Mulling Over my Gender Identity

It’s been about three months since I came out about questioning my gender. For now, I’m most comfortable identifying as non-gendered. I don’t feel like I fit with the concept of being a woman or a man. This is quite freeing, and a source of insecurity. It’s also exhausting.

Self Portrait at Dawn by Jörg Reuter from Flickr (Creative Commons License)

I’ve been paying more attention to my physical body – how I wish it looked, and how these thoughts fit into my gender identity. For the most part, I’m not a fan of my feminine curves. I’d rather see myself with muscle definition – especially vertical lines on my abs and striations on my shoulders – but still maintain a thigh gap. I’ve never been a fan of my own boobs. They serve no purpose and I wish they would shrink. I’d rather have muscular pecs than tits.

I wish I could pass as male or female and/or be so androgynous that strangers aren’t sure how to interact with me because of my unknown gender. It would give me a “blank slate” to play with. As it is, my dress varies widely day-to-day. In one week I wore a feminine top with a bound chest, a shirt and tie, and a dress and heels. I was also giddy when my new Starfleet uniform arrived – the red mini dress from the Star Trek: Into Darkness.

Despite my desire to have an androgynous shape, I think my hips will disclose my biological sex. Even before puberty, my hip bones stuck out, and now, I have curves that I fear can’t be slimmed through diet and exercise. And while I know I have a “good butt,” I prefer to keep it smaller, firmer, and lifted. Being curvaceous does nothing for me.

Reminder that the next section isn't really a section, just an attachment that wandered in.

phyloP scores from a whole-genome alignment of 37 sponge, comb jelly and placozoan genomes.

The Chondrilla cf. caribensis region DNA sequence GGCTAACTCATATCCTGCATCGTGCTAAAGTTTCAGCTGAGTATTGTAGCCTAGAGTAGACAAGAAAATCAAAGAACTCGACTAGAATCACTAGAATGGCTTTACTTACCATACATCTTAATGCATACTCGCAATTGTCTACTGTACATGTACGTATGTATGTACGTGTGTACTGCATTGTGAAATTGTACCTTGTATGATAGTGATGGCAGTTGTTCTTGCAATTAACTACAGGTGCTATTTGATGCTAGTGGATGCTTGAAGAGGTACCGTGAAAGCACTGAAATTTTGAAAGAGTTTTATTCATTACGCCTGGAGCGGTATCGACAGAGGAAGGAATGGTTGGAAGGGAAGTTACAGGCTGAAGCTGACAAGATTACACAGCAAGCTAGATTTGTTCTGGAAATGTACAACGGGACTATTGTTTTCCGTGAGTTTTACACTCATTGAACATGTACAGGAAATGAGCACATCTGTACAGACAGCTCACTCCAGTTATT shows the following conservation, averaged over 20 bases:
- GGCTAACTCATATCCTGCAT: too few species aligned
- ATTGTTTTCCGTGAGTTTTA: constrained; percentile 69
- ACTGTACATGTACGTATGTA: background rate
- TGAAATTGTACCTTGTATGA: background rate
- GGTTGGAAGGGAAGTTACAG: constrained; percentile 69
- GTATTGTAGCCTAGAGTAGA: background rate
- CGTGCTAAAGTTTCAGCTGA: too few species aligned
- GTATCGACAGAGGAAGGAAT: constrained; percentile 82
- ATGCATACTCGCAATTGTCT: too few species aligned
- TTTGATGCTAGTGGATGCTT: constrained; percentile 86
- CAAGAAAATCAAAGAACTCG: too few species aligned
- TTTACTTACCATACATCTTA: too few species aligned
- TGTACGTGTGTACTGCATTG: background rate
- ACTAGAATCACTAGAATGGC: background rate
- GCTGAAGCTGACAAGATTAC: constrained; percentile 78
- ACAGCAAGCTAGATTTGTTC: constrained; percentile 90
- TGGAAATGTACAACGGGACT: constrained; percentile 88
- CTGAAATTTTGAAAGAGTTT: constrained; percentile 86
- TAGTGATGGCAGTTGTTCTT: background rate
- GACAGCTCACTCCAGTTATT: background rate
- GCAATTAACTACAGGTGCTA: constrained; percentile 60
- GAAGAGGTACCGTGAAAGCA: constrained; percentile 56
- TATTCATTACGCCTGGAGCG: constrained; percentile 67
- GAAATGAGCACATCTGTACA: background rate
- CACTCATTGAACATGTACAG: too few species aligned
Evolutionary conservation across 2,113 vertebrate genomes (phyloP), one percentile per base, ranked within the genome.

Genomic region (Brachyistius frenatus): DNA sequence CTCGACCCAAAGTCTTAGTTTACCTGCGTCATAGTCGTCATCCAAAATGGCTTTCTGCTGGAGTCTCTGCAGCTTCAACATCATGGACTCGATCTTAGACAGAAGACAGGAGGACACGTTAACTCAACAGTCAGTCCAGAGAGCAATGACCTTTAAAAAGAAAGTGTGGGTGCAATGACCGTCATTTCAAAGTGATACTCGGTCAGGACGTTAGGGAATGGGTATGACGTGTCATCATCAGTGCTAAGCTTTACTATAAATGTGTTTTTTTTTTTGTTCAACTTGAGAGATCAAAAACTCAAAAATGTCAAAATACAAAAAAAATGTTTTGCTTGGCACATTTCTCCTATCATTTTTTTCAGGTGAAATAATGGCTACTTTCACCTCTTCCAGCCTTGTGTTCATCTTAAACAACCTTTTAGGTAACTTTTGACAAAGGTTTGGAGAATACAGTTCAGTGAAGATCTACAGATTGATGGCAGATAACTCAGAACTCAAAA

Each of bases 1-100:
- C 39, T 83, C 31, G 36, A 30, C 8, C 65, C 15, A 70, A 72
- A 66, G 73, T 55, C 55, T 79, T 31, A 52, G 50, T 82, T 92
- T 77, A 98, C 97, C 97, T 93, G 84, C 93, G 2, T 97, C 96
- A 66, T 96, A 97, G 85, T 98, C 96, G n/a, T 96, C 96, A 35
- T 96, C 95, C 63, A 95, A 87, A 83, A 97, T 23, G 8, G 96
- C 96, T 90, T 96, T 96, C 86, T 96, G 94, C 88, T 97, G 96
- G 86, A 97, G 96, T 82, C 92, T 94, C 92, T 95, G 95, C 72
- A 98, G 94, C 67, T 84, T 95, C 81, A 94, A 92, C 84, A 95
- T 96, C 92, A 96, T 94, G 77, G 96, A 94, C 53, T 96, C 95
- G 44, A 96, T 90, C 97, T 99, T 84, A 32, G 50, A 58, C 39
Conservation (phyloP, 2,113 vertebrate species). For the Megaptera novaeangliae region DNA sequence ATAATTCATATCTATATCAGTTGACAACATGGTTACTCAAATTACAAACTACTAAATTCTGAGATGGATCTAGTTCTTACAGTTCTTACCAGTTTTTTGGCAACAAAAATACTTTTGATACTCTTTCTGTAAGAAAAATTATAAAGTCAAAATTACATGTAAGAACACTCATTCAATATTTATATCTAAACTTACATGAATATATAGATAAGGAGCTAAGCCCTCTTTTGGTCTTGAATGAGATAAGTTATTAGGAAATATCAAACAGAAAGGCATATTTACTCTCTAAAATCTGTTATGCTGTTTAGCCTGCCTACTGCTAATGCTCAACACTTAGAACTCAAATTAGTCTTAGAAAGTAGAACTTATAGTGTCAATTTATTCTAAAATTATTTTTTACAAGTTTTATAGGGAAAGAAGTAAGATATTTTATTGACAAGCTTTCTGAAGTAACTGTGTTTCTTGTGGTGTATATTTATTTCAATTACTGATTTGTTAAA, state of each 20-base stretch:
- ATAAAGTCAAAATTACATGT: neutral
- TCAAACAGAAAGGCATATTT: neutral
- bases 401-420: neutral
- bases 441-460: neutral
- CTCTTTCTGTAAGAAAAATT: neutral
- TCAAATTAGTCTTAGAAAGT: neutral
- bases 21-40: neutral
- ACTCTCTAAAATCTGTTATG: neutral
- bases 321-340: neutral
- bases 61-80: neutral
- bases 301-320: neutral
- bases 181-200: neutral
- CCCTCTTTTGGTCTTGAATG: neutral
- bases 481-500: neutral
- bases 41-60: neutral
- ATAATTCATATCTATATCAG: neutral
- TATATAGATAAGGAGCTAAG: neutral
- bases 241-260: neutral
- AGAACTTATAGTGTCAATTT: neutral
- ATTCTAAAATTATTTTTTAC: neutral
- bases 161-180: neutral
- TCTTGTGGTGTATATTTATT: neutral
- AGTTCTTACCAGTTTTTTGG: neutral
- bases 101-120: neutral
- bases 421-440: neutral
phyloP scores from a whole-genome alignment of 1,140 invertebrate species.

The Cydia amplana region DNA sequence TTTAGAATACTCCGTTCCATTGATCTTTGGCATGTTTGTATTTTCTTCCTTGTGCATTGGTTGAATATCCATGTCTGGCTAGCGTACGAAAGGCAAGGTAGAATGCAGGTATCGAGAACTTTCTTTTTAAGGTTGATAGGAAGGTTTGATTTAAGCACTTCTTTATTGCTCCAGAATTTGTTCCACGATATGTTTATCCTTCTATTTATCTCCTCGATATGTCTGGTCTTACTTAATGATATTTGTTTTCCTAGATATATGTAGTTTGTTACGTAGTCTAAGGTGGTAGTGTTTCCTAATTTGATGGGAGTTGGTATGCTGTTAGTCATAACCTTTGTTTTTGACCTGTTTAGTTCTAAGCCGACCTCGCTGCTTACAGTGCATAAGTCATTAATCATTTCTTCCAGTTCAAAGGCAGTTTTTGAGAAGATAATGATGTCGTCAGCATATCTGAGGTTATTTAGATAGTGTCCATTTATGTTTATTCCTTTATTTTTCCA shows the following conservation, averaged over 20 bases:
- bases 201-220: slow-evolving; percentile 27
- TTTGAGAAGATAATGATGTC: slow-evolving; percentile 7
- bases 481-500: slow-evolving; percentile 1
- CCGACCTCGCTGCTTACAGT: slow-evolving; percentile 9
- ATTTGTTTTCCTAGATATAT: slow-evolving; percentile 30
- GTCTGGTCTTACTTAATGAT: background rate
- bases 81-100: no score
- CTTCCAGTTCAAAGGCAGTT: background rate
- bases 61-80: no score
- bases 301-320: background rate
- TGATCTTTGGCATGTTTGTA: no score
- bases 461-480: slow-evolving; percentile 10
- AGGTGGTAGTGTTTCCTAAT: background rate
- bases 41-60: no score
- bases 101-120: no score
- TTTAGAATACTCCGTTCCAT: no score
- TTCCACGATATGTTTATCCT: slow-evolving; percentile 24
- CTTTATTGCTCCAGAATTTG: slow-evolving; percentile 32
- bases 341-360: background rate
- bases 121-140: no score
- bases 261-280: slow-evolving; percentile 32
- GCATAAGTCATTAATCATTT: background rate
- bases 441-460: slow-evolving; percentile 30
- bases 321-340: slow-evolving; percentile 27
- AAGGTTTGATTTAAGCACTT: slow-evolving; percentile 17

Note: these are my thoughts about myself. I feel no animosity towards the female shape on other people and U.S. standards for beauty.

Image from Last Year’s Junkyard Photoshoot by Devon Christopher Adams (Used with Permission)

It became obvious that I want to be more androgynous when I was invited to the annual Junkyard Photoshoot. I went last year and had a blast. And I enjoy being a model – getting to show different emotions and aspects of my personality. When I model, I always want to feel my inner strength.

But this year, I declined the invitation. This is an open photoshoot where models and photographers get to show up, have fun reign of the junkyard to do almost anything we want. Most of the models are women, and many of them use the setting to pose in lingerie or less – very over-the-top sexy. (And a lot of female models do this type of modeling. There’s nothing wrong with it. It’s just not for me.) I’d rather be in jeans and a tank top, feeling more like Wolverine than a centerfold.

I decided not to go for two reasons:

  1. I didn’t feel comfortable in my skin. Questioning my gender and other events exacerbated my depression, so I didn’t feel strong and confident. It wasn’t a good space to be in for going into an artistic setting where there would be lots of people I’d never met before.
  2. I was afraid of feeling rejected by photographers who wouldn’t want to work with me. (I know, they can go fornicate with themselves, but easier said than done when I’m feeling vulnerable.)

I’m still mulling over lots of different thoughts about gender identity and how I interact with a mostly two-gendered society. The more I learn about myself, the more I realize that many social norms don’t apply to me.